Common words written (or I guess typed) on this site regularly over recent seasons. A saying that I have used many times and started using back shortly after Joe Nieuwendyk‘s hiring as the General Manager of the Dallas Stars. In Joe We Trust. But for the first time, the phrase ends with one simple character that changes everything. In Joe We Trust?
It has to be asked, and it has been something I have been pondering all offseason. Normally I try to take myself out of the equation here and present things with an open mind and at least try to provide intellectual things for fans to read that are not covered with my opinions and ideas. Yet when I do step in the way and present things with a personal spin, often they are big articles I have spent a lot of time thinking about or they have to do with personal experiences. So who am I to question a GM of a professional sports franchise? He at least got the job because others higher up the food-chain thought he could lead this fractured team into a new era. But just like a president, a general manager has a “term” of command and it only continues if results and growth are produced.
There have been the big wins for GM Joe, but the questionable choices have definitely been there too. The trade for now impressive goalie Kari Lehtonen from the Atlanta Thrashers looks like one of those big “wins” that went in his favor. But things have remained under dark clouds in Dallas throughout the ups-and-downs. Now four straight seasons without a playoff appearance after the team had not experienced back-to-back seasons without a chance for the Cup since coming to Texas, and the clock is ticking on Joe’s term. Three of those seasons have happened under Nieuwy’s tenure, and this season likely decides if he earns more time at the helm or if the team should “elect” someone new to take this team forward.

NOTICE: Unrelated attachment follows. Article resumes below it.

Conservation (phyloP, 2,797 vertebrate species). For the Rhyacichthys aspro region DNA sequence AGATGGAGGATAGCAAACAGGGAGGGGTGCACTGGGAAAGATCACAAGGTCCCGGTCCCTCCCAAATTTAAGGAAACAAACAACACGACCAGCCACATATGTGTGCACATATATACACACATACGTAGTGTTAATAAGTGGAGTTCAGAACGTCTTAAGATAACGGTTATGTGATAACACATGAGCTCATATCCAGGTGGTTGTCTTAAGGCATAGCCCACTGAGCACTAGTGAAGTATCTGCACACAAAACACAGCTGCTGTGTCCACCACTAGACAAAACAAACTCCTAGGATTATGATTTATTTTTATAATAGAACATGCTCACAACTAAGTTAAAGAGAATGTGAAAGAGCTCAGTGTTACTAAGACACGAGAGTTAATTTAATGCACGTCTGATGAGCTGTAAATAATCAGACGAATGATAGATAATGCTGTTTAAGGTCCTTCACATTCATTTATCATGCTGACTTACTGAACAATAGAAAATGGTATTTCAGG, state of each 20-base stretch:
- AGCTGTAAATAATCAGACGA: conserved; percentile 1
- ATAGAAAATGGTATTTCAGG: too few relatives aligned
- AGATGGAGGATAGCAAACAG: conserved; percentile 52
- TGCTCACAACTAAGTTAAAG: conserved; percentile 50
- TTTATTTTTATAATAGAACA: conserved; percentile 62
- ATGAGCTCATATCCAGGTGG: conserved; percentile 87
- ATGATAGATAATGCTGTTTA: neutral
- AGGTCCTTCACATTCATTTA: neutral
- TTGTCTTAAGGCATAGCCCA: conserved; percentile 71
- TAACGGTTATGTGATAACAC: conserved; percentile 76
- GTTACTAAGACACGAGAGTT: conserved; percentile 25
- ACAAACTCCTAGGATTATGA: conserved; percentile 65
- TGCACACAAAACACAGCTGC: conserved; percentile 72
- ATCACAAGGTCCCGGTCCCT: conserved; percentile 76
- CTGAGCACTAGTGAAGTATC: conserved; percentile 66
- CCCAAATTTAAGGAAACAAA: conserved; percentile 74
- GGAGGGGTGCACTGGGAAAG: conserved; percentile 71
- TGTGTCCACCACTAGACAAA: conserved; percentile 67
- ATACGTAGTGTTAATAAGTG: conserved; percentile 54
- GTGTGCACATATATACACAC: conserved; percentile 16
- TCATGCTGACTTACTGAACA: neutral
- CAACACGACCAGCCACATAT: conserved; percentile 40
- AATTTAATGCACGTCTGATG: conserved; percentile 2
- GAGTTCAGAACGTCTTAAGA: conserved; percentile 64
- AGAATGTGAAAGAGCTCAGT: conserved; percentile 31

Of course his hands have been tied behind his back for much of this time while the Stars were going through financial issues and operating under a very strict cap as the franchise was up for sale. Yet during that he already had his first head coach fired and in a way admitted that Marc Crawford didn’t work out at all. But with the gloves off and a new knight-in-shining armor coming to town in the form of new owner Tom Gaglardi, the Stars were set to jump back into the mix at the top of the NHL this summer. Yet the offseason plan came down to adding aging stars in Jaromir Jagr and Ray Whitney, while trading longtime fan favorites in Mike Ribeiro and Steve Ott. The “Pesky Stars” became the smarter Stars as management tries to compete right now while they let their prospects and young core grow. Yet it is concerning that again he and the team did not address the sub-par defensive group that is in place. And maybe it will work, at least I hope that it does. Being in the building for every game of the 2008 playoff run now feels like a dream I had as a kid and not something that happened in my current life.